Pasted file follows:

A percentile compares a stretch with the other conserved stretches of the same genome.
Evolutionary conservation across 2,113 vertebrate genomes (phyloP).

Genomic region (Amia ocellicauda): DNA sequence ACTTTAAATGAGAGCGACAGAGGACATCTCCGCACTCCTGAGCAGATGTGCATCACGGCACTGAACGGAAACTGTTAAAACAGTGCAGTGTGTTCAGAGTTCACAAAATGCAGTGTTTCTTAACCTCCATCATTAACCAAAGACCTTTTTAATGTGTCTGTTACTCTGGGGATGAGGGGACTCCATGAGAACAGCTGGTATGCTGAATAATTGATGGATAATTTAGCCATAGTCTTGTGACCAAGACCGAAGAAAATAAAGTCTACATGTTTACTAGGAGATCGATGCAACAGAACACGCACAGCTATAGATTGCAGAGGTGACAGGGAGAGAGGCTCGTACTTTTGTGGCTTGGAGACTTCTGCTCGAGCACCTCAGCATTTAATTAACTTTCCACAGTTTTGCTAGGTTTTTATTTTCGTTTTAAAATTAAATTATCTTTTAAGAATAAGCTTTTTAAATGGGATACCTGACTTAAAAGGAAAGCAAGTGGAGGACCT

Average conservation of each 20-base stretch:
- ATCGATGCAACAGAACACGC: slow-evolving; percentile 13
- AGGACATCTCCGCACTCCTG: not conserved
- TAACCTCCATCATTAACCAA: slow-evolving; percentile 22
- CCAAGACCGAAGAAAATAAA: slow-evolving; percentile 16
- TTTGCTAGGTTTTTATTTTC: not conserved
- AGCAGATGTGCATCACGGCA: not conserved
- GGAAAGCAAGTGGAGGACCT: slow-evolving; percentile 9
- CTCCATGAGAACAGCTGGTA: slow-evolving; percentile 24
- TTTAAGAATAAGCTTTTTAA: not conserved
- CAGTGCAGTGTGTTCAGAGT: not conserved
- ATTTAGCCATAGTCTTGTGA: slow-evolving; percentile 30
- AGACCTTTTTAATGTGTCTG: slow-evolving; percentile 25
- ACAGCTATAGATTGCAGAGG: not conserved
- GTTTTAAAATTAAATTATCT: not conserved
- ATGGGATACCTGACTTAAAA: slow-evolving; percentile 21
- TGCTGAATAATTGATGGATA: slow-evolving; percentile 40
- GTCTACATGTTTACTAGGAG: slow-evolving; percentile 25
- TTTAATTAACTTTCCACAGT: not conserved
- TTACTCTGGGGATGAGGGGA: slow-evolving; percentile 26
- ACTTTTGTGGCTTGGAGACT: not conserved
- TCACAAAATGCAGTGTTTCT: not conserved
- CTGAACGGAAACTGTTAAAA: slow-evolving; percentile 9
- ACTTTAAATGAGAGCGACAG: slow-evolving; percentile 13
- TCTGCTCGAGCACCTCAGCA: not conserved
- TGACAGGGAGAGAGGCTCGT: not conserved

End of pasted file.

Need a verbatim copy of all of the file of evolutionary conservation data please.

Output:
A percentile compares a stretch with the other conserved stretches of the same genome.
Evolutionary conservation across 2,113 vertebrate genomes (phyloP).

Genomic region (Amia ocellicauda): DNA sequence ACTTTAAATGAGAGCGACAGAGGACATCTCCGCACTCCTGAGCAGATGTGCATCACGGCACTGAACGGAAACTGTTAAAACAGTGCAGTGTGTTCAGAGTTCACAAAATGCAGTGTTTCTTAACCTCCATCATTAACCAAAGACCTTTTTAATGTGTCTGTTACTCTGGGGATGAGGGGACTCCATGAGAACAGCTGGTATGCTGAATAATTGATGGATAATTTAGCCATAGTCTTGTGACCAAGACCGAAGAAAATAAAGTCTACATGTTTACTAGGAGATCGATGCAACAGAACACGCACAGCTATAGATTGCAGAGGTGACAGGGAGAGAGGCTCGTACTTTTGTGGCTTGGAGACTTCTGCTCGAGCACCTCAGCATTTAATTAACTTTCCACAGTTTTGCTAGGTTTTTATTTTCGTTTTAAAATTAAATTATCTTTTAAGAATAAGCTTTTTAAATGGGATACCTGACTTAAAAGGAAAGCAAGTGGAGGACCT

Average conservation of each 20-base stretch:
- ATCGATGCAACAGAACACGC: slow-evolving; percentile 13
- AGGACATCTCCGCACTCCTG: not conserved
- TAACCTCCATCATTAACCAA: slow-evolving; percentile 22
- CCAAGACCGAAGAAAATAAA: slow-evolving; percentile 16
- TTTGCTAGGTTTTTATTTTC: not conserved
- AGCAGATGTGCATCACGGCA: not conserved
- GGAAAGCAAGTGGAGGACCT: slow-evolving; percentile 9
- CTCCATGAGAACAGCTGGTA: slow-evolving; percentile 24
- TTTAAGAATAAGCTTTTTAA: not conserved
- CAGTGCAGTGTGTTCAGAGT: not conserved
- ATTTAGCCATAGTCTTGTGA: slow-evolving; percentile 30
- AGACCTTTTTAATGTGTCTG: slow-evolving; percentile 25
- ACAGCTATAGATTGCAGAGG: not conserved
- GTTTTAAAATTAAATTATCT: not conserved
- ATGGGATACCTGACTTAAAA: slow-evolving; percentile 21
- TGCTGAATAATTGATGGATA: slow-evolving; percentile 40
- GTCTACATGTTTACTAGGAG: slow-evolving; percentile 25
- TTTAATTAACTTTCCACAGT: not conserved
- TTACTCTGGGGATGAGGGGA: slow-evolving; percentile 26
- ACTTTTGTGGCTTGGAGACT: not conserved
- TCACAAAATGCAGTGTTTCT: not conserved
- CTGAACGGAAACTGTTAAAA: slow-evolving; percentile 9
- ACTTTAAATGAGAGCGACAG: slow-evolving; percentile 13
- TCTGCTCGAGCACCTCAGCA: not conserved
- TGACAGGGAGAGAGGCTCGT: not conserved